Thank you to @wkrakower, @plnaugle, @missbamberger, @cybraryman1, @ICETeacherSara & @dandanscienc for your patience and encouragement!

Feel free to share any of your experiences with Google Hangout in the Comment Section below!

Upcoming Post: Using Google Hangout in Education Part 2 - Ways to Incorporate Hangout into the Curriculum

Friday, June 8, 2012

Skype in the Classroom Continues!

How do you keep 81 fourth-grade students engaged for over an hour?   The answer is simple: Skype with a group of soldiers overseas in Afghanistan! That's exactly what we did today! At approximately 0900 we received a call via Skype from Petty Officer Second Class Christine Henault. She and 4 other soldiers who are part of the NTM-A spent some time describing their days in Afghanistan to our three (3) fourth grade classes. 

Back in November of 2011 our class was writing 'Thank You' letters to our veterans, and one of my students wrote to Miss Henault (who is my neighbor's sister).  After that, we sent her a package at Christmas time.  When she came home on leave at the end of March she made a surprise visit to my class.  At that time she described her training and how she ended up in Afghanistan.  Her presentation included a Powerpoint, sharing artifacts and doing some calisthenics with the group.  They loved it and HER!  As she left, I asked if she might be interested in skyping with the class.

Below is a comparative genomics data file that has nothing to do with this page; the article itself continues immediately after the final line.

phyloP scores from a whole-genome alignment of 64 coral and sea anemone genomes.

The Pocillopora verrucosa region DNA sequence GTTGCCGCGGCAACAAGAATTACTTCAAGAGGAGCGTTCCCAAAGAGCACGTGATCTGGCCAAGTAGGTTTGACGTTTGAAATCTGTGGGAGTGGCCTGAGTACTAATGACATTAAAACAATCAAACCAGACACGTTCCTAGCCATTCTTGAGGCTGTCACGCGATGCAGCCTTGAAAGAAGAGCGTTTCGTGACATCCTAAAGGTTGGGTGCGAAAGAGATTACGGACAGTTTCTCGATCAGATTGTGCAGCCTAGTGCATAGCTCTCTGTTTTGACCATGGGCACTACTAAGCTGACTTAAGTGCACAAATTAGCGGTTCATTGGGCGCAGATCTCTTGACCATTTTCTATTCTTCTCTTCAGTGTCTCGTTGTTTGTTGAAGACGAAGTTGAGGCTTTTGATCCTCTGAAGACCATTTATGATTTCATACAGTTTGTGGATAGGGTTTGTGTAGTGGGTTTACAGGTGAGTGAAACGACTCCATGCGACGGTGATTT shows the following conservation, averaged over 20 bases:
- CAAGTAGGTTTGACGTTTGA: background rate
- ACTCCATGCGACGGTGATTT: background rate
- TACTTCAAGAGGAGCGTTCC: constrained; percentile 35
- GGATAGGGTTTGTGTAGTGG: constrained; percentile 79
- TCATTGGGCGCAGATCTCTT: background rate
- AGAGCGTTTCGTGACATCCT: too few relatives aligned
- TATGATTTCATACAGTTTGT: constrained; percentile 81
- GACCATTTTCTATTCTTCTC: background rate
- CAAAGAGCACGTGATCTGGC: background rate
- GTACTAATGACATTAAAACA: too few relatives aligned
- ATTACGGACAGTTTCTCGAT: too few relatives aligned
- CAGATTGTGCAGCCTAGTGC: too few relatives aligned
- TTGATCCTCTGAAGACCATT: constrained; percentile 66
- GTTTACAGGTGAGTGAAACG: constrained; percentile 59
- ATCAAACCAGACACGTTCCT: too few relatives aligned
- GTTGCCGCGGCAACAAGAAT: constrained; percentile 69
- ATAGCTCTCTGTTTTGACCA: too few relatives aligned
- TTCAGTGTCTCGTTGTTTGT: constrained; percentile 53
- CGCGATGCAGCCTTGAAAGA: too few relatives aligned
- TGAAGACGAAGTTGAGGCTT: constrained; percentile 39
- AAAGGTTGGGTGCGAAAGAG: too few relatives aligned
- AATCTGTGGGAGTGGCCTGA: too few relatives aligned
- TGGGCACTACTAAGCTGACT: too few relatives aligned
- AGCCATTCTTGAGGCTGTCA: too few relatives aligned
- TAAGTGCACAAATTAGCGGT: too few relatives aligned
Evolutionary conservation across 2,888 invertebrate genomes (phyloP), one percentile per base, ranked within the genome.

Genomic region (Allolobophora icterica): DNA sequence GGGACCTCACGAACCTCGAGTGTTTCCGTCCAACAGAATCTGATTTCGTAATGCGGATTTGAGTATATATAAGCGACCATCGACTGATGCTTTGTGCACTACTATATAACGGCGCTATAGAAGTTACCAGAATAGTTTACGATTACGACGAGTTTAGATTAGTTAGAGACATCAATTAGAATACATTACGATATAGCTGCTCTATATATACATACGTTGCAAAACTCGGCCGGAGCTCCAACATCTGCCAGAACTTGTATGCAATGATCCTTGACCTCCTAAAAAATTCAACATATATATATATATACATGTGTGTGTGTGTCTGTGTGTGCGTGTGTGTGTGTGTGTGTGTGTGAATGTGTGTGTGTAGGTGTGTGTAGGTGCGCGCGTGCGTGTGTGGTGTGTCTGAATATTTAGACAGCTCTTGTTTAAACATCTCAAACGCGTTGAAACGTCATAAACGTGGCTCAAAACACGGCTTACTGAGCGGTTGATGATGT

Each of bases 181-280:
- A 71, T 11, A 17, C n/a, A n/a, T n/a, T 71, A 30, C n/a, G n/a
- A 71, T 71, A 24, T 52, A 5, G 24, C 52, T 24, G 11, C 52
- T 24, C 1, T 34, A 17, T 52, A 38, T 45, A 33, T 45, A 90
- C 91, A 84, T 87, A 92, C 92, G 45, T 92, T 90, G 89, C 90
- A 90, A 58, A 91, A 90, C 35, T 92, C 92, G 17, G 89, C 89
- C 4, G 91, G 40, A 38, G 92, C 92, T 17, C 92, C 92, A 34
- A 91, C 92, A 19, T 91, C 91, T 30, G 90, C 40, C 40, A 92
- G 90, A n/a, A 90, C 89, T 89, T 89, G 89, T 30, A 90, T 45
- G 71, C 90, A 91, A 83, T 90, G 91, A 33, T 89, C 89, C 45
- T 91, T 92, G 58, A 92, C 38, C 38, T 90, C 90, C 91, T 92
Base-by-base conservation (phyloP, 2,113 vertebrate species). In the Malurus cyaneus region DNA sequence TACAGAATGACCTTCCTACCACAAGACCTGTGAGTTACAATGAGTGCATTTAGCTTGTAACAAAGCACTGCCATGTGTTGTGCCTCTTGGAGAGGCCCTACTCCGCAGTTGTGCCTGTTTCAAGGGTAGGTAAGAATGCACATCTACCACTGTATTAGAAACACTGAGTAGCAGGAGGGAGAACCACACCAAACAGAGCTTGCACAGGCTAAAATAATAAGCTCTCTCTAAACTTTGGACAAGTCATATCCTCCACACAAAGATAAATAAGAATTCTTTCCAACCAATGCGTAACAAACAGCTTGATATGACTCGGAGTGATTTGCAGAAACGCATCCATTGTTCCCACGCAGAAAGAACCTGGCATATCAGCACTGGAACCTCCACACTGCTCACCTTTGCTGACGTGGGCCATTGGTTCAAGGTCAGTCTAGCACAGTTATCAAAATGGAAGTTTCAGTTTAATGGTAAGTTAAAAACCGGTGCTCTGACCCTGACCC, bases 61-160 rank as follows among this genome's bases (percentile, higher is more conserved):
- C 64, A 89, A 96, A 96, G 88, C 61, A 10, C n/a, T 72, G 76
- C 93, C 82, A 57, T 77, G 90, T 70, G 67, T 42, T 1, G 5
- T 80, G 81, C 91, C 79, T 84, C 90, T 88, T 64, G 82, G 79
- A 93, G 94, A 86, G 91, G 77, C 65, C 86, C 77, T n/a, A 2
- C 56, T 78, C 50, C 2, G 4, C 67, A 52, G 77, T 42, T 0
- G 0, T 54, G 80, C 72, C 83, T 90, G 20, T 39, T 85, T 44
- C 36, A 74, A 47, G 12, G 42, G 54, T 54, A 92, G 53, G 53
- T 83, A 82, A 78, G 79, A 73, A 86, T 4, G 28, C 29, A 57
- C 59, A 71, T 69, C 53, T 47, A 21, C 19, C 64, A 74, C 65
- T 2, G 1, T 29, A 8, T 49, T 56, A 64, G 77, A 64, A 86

And so, we planned the call. During the Skype call Christine introduced her fellow soldiers, some were Army, some Navy.  The students were introduced to Major Shelly Frank (USAF), Technical Sergeant Alysia Parsons USAF, Master Sergeant Conrad Hernandez, USAF, Technical Sergeant Jason Girvin, USAF, and Sergeant First Class Miguel Soriano, USA.  The soldiers took turns speaking to the students about their jobs in Afghanistan, their hometowns and life in overseas.  They fielded questions from the 10 year olds who asked: "What do you miss most about the USA?", "What kinds of food do Afghan people eat?" "Can you compare the weather of Afghanistan to your hometown?" "What do the schools look like?" "What kinds of missions have you gone on?" and many more.  The students applauded and pumped their fists in a "Power to the Team" (a gesture that Miss Henault had taught them when she visited.)